implementation detail, which is why converting config-string to
devicetree and exposing that to the kernel seems promising as an
approach that requires minimal driver changes.
> I wonder if one could address most of the concerns about the config
> string by implementing DT API-compatible methods for the config
Yes, I've thought this too. Arguably it would be better if there were
greater abstraction for devices querying config values - i.e.
get_config_val rather than of_property_read. This would handle the
case of FEX on Allwinner devices (provided the same config keys were
used!). Is it the case that a RISC-V system would never want the
device-tree versions of these symbols though? If not, just providing
the same API with duplicate symbol names seems insufficient.
Perhaps someone can comment on the config-string schema and how/if/why
it differs to the device-tree spec?
I'm using the untethered version 0.2 of the lowrisc-chip.
I'm wondering, how can I access (write and read) PCR register within a
Linux application? (for example to remap the address space or read the
timer. In bare metal you use a syscall (in syscall.c) to have access to
those register in a ''machine mode'' (in crt.S). I don't see anything
similar in the bbl code.
Thanks for your help,
| Francesco Viggiano, Columbia University, Staff associate researcher at
Computer Science Building |
| Phone: +1 646-9829-535, Skype ID: francesco.vgg |
| Department of Computer Science 1214 Amsterdam Avenue |
| Columbia University Mail Code 0401 | New York, NY 10027-7003 |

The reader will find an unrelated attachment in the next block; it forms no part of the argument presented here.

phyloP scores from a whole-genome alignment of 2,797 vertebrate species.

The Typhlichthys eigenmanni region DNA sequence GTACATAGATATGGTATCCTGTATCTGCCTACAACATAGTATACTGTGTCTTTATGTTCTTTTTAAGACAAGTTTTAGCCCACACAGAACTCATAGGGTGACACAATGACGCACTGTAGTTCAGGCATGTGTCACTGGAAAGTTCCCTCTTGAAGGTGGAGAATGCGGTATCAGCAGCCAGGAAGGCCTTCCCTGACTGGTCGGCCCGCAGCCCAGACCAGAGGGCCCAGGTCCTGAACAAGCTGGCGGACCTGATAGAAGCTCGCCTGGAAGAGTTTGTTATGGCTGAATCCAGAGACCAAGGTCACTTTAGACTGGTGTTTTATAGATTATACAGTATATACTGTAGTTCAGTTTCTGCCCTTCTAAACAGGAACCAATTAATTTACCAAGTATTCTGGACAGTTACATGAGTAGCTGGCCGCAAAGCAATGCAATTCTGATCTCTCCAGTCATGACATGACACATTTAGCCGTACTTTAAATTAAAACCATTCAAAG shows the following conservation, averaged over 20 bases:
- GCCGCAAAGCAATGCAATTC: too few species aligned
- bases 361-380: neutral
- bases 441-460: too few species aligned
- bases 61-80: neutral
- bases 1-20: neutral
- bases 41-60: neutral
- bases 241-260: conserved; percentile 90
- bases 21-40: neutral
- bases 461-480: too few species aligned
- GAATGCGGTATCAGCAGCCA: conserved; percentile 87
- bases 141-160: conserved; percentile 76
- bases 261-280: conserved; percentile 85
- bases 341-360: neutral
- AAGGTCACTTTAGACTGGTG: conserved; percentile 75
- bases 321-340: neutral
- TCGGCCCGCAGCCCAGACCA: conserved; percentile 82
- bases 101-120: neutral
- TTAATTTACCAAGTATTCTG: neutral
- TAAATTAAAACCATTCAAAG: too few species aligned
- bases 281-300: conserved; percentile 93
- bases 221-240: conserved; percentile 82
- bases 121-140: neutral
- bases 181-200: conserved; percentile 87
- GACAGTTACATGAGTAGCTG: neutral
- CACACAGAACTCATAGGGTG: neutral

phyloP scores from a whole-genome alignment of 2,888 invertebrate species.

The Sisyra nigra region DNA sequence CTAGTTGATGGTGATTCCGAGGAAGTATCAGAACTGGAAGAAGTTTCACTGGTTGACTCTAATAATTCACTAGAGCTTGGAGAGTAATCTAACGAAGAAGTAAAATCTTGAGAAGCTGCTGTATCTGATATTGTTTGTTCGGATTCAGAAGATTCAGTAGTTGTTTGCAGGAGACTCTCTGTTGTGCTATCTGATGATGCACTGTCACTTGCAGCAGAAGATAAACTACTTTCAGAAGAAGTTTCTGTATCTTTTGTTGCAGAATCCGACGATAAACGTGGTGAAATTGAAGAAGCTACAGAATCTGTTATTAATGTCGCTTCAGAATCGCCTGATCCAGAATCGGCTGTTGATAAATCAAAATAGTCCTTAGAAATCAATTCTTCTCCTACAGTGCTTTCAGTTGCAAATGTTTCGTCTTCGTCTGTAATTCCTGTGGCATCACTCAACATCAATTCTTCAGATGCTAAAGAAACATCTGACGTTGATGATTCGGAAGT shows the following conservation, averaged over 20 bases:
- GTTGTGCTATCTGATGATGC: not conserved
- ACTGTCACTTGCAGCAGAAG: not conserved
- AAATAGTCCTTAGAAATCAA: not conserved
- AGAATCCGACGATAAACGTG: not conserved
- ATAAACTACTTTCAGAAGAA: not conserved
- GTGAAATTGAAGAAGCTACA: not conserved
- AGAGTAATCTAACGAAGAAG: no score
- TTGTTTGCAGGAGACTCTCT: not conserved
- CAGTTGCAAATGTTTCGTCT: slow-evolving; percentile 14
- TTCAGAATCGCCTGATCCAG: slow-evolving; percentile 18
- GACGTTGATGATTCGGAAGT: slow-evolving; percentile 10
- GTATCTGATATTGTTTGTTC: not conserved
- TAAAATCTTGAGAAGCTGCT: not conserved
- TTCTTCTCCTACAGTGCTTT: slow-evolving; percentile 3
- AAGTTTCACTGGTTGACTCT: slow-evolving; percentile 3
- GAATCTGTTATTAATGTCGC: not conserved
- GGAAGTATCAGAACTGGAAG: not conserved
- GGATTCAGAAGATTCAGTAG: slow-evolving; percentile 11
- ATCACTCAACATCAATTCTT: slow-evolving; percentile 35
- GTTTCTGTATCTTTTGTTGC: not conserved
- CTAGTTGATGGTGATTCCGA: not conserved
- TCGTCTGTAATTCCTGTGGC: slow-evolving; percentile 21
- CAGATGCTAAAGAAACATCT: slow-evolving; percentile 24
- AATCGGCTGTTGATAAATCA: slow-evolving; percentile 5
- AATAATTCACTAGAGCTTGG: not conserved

I understand. There is a lot to do and I guess one of the primary goals with FPGA is verification so that would kind of focus the effort. The same question applies to integration for other Xilinx IP (thinking about Ethernet).
I would be interested to try myself but my time is also limited and I need time to learn Chisel.
I'm currently trying to get a PoC of /another/ software simulation of RISC-V for security mitigation research. I was thinking of basing it on Spike but decided to go down another path with an alternative design. I'm working on the new 1.9 priv spec and am implementing the tagged TLB, caches and page walker. Interrupts are a way off... and the spec is getting bigger...
Sent from my iPhone
> On 1/08/2016, at 9:23 PM, Alex Bradbury <asb(a)asbradbury.org> wrote:
> We discussed this idea with Ron Minnich some while back, and I really
> like it. For now it's not a high priority, and as Wei says we have to
> be very selective about where we put our development effort - it's
> definitely something I'd like to see though, and we'd be happy to
> advise anyone who wanted to have a go at implementing it.
Hello lowRISC developers,
currently the SPI bus on the Nexys 4 DDR board is exposed through an
explicit controller block, that software can talk (Q)SPI over.
I think that lowRISC could do the following instead:
- After reset, the SPI flash (whose primary purpose is to store a
bitstream) is mapped into the physical address space. Reads from this
area are translated to reads from the flash, writes are either
discarded or cause a trap.
- The existing SPI controller block is made available after a special
control register is written, potentially only after the memory-mapped
flash controller has been disabled. As I understand it, it would be
risky to access the SPI bus through two different controllers more or
less at the same time, because the commands and responses might mix
- An alternate boot ROM could simply jump into the SPI flash, without
performing any hardware initialization.
The flash part on the Nexys 4 DDR is 16MiB big, of which about 4 are
used for the bitstream, leaving plenty of space for boot firmware and,
for example, a kernel and an initrd.
Separating the boot firmware from the FPGA bitstream has the advantage
that the bitstream doesn't need to be recompiled during boot firmware
development, even if early initialization code is changed. A
disadvantage of using the SPI flash is that it isn't as easily
accessible as the µSD card slot. I also haven't tested whether Vivado
can program the high 12MiB of the flash.
What do you think about memory-mapping the flash?